Film, Concerts, Performances

Free lectures, films, and concerts are scheduled throughout the year. The Museum hosts a cinema series and various performances of contemporary, classical, and jazz music in addition to dance and theatre programs. 


Members Only Opening
Thursday, October 1, 5:00–7:00 p.m.
Traditional Finnish folk music performed by Kansas City-based Yuha Silfverberg and Janne Silfverberg. Several exhibiting artists will be in attendance. Docent guides will be available in the exhibition throughout the evening. To join, or upgrade your membership level, call 816-457-6102 or visit Memberships.

Opening and Artist Panel: Jarmo Mäkilä and Vesa-Pekka Rannikko
Free | Friday, October 2, 5:00–6:00 p.m. cash bar and live music, 6:00 p.m. artist panel
Exhibition curator Barbara O’Brien moderates a discussion with artists Jarmo Mäkilä and Vesa-Pekka Rannikko. Enjoy live improvisational electronica music by Kansas City–based Mnemosyne Quartet, and talk with docent guides in the exhibition throughout the evening.

Performance: Helado Negro
Free | Friday, October 16, 7:00 p.m. cash bar and performance
Headlining, Florida-born, Brooklyn-based musician Helado Negro performs his blend of electronic compositions and live vocals with the dreamy movements of local volunteer “tinsel dancers” in this choreographed performance. This is Helado Negro’s first performance in Missouri. Musician Thomas Wincek opens the evening with original electronic pop compositions.


Past Cinema Series

Sunday Cinema: American Montage
This three-part Sunday Cinema series, curated by artist Adam Cvijanovic, is presented in conjunction with his exhibition American Montage. These films represent major influences on both American film and the artist’s contemporary art practice.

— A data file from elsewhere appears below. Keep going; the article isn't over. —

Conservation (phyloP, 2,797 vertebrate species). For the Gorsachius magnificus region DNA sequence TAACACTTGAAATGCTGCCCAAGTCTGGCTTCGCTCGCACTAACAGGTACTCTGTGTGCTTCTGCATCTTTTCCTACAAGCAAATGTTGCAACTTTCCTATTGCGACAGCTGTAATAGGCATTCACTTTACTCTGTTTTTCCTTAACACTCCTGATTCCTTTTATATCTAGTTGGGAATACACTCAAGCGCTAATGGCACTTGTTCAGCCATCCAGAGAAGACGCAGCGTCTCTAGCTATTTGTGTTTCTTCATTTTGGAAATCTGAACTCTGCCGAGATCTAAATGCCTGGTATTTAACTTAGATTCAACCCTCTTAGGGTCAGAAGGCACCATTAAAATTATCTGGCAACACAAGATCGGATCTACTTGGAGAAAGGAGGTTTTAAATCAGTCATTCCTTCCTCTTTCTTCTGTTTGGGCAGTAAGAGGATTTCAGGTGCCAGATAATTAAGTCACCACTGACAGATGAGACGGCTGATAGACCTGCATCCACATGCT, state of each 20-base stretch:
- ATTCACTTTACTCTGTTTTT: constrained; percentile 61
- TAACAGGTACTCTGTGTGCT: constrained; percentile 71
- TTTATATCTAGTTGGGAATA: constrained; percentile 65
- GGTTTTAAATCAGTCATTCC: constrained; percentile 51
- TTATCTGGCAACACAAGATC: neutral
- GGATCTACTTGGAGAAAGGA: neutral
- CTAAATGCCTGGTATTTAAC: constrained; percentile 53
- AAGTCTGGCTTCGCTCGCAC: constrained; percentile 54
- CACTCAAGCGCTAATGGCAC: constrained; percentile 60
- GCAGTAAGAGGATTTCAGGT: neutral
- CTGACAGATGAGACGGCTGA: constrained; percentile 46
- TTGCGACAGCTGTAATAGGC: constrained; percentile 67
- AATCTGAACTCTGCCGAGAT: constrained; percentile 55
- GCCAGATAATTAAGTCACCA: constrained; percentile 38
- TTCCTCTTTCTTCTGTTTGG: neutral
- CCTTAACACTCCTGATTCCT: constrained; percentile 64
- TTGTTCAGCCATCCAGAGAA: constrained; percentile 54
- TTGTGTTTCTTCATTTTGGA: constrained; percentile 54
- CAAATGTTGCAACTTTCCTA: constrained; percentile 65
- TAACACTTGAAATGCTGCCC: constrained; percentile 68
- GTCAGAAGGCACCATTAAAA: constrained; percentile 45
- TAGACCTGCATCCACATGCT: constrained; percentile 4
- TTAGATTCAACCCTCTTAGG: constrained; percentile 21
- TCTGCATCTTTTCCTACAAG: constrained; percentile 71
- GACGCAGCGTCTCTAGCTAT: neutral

Sunday, June 7, 1:00 p.m.
Buster Keaton Shorts One Week (1920, 25 min.), The Frozen North (1922, 17 min.), The Electric House (1922, 23 min.)
A pioneer in writing, acting, and directing in the silent film era, Buster Keaton’s short films are a major inspiration for Cvijanovic’s paintings. As important as D. W. Griffith as a film pioneer and inventor of cinematic language, Keaton injected his pictures with spaces that reflected the pathos of American life.

Sunday, July 12, 1:00 p.m.
The Searchers (directed by John Ford, 1956, 119 min.)
An unsettling Western that addresses racial hatred in American history, this  story, driven by John Wayne’s anti-hero, is set against the ever-changing American landscape. Cvijanovic selects this work for Ford’s directorial ability to align the painful story with the equally relentless harshness of the landscape.

Sunday, August 9, 1:00 p.m.
Chinatown (directed by Roman Polanski, 1974, 130 min.)
Los Angeles, a city already precarious in its desert location where no city should logically exist, is the site for Polanski’s noir crime drama. The city is seen as even more impermanent as wealthy crooks work to divert scarce water resources. Jack Nicholson’s character, J. J. Gittes, takes on an adultery case that becomes a meditation on the city itself.



Local performance companies such as Reach, a movement collective; aha! dance theatre; the Coterie Theatre; and Ron Megee's Late Nite Theatre have performed dance and theatre acts inspired by the Museum’s exhibition programming and works in the permanent collection.